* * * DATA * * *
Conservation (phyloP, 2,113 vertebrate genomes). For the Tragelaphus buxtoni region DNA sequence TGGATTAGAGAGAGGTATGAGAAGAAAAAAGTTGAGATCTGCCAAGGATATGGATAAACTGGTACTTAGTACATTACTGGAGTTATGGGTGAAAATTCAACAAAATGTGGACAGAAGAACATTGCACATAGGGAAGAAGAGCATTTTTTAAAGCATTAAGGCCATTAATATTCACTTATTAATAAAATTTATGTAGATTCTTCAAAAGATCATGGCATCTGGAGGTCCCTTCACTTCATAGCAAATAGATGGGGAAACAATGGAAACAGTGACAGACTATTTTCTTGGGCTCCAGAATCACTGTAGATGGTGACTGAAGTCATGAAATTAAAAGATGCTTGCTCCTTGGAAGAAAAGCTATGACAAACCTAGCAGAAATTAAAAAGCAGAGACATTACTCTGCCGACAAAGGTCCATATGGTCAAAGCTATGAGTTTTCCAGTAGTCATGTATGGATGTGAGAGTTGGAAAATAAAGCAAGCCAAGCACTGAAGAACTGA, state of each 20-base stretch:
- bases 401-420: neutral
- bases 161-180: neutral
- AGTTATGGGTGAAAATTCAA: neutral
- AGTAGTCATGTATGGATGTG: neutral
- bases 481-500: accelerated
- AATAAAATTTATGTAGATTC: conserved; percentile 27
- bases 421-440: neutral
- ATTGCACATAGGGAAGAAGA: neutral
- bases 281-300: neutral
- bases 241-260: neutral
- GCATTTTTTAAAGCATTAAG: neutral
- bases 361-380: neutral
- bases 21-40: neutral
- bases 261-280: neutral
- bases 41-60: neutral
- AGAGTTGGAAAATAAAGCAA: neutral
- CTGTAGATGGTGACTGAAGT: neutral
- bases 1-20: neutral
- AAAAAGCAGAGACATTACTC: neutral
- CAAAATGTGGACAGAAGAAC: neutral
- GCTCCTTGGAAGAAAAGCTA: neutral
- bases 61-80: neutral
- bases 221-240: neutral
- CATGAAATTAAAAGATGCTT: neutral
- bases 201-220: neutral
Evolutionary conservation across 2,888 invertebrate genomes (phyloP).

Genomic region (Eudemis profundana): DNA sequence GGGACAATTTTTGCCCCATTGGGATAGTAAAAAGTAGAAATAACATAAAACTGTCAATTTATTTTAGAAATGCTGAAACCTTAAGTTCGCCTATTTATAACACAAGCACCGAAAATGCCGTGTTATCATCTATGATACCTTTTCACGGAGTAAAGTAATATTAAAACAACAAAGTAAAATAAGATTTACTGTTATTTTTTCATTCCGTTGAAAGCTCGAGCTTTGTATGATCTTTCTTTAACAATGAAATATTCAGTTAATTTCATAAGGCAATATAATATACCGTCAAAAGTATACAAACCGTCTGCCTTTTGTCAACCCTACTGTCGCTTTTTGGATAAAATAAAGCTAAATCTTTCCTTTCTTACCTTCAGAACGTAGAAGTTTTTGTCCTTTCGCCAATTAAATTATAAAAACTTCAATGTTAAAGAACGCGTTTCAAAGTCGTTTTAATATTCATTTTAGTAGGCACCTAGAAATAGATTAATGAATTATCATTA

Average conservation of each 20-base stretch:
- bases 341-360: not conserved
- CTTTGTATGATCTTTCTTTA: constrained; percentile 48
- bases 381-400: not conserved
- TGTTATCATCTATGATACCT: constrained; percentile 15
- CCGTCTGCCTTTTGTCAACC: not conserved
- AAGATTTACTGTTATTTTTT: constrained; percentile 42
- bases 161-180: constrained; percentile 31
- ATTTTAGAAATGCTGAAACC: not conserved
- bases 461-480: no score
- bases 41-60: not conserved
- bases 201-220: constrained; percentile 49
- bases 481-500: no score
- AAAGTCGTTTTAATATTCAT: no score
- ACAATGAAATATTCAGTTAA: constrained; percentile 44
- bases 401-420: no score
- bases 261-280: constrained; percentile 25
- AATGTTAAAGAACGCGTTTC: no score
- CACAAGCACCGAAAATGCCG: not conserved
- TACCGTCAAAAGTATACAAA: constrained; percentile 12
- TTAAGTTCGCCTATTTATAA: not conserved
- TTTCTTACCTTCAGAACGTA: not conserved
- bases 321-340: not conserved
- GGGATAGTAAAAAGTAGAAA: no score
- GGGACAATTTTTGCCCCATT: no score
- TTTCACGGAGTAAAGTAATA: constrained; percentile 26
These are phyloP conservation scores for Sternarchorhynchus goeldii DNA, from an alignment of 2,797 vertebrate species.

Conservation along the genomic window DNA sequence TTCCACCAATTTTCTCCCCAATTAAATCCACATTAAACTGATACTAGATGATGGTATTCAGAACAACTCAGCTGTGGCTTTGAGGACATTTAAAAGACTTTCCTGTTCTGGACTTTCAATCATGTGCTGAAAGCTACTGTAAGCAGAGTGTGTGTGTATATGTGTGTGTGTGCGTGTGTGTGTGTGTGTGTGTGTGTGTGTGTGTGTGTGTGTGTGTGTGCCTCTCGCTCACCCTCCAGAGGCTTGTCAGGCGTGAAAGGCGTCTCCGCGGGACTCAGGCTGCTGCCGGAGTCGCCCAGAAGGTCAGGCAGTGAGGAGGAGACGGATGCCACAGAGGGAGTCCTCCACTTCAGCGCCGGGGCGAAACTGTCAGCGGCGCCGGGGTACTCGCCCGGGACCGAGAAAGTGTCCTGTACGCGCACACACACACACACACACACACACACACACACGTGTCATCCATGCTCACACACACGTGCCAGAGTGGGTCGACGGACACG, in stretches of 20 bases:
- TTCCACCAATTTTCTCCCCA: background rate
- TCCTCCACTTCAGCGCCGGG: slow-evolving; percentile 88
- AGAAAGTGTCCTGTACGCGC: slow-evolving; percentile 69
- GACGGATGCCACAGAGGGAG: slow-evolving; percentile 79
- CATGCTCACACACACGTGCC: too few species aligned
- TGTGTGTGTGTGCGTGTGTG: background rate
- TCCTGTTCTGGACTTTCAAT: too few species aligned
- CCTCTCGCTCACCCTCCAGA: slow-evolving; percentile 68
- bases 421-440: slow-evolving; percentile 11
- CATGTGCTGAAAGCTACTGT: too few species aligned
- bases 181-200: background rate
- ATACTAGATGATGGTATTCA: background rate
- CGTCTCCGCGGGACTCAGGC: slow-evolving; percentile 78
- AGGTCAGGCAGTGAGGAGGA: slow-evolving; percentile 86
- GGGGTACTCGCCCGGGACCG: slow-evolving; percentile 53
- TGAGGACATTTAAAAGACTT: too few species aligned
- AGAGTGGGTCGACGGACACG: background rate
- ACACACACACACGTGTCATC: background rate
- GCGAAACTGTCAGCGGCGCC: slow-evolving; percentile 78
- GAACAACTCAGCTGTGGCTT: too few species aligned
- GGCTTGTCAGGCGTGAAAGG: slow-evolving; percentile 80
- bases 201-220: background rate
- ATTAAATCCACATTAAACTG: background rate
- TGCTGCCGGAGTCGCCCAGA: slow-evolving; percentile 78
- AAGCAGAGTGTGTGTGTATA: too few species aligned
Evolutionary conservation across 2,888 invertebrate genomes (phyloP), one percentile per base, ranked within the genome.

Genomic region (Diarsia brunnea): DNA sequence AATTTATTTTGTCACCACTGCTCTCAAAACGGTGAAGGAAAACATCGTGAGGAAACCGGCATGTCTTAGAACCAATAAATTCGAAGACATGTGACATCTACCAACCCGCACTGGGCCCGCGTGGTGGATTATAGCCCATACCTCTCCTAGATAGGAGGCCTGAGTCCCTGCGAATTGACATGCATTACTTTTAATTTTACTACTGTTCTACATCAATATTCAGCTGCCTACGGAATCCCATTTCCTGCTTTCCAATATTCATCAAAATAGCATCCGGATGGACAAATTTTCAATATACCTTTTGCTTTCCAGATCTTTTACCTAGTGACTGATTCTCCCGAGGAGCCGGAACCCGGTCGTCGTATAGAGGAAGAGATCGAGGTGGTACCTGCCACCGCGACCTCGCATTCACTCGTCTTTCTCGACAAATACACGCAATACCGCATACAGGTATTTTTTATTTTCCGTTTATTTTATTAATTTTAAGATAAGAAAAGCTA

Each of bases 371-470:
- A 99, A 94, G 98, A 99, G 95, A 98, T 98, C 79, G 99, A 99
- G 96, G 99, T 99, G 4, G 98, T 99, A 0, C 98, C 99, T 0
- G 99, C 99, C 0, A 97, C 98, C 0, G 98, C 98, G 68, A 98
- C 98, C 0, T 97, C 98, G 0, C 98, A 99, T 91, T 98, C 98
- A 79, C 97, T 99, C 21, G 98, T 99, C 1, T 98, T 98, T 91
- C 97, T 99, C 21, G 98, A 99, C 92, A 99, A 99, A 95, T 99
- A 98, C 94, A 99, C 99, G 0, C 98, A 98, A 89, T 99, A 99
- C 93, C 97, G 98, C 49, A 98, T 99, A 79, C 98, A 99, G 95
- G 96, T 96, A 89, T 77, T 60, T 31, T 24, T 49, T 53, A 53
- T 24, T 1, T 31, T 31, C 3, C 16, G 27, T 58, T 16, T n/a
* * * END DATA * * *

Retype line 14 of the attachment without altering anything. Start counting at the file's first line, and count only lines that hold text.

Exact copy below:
- bases 21-40: neutral